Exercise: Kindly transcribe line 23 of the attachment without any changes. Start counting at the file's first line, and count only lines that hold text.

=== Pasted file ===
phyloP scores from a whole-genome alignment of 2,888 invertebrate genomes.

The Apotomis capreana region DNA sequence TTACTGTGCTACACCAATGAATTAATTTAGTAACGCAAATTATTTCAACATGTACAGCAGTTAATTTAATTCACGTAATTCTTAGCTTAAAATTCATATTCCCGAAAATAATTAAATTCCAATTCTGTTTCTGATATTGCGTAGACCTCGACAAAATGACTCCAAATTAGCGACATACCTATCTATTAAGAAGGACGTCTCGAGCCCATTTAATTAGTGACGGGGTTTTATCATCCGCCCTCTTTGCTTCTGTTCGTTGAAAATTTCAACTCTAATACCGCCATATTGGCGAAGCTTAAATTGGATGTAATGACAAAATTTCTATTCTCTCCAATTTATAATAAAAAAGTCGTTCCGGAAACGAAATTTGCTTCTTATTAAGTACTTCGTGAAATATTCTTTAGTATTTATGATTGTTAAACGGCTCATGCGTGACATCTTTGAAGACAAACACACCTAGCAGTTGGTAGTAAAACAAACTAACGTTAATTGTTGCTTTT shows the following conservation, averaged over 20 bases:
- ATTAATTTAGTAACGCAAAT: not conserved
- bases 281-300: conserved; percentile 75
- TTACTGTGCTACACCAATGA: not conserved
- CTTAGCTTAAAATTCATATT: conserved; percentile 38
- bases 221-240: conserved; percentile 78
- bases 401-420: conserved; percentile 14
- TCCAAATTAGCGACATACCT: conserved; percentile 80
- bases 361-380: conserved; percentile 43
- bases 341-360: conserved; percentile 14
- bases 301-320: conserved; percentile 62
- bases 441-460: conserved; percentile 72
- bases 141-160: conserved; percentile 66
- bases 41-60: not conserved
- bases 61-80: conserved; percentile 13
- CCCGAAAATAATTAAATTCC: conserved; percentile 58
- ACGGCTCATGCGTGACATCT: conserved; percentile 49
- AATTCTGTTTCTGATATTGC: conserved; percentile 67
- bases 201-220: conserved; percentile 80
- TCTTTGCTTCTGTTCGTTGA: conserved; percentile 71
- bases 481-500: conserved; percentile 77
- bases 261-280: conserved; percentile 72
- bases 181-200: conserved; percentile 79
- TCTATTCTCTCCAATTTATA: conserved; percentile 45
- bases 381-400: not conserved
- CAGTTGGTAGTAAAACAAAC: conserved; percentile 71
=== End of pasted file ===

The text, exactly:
- bases 261-280: conserved; percentile 72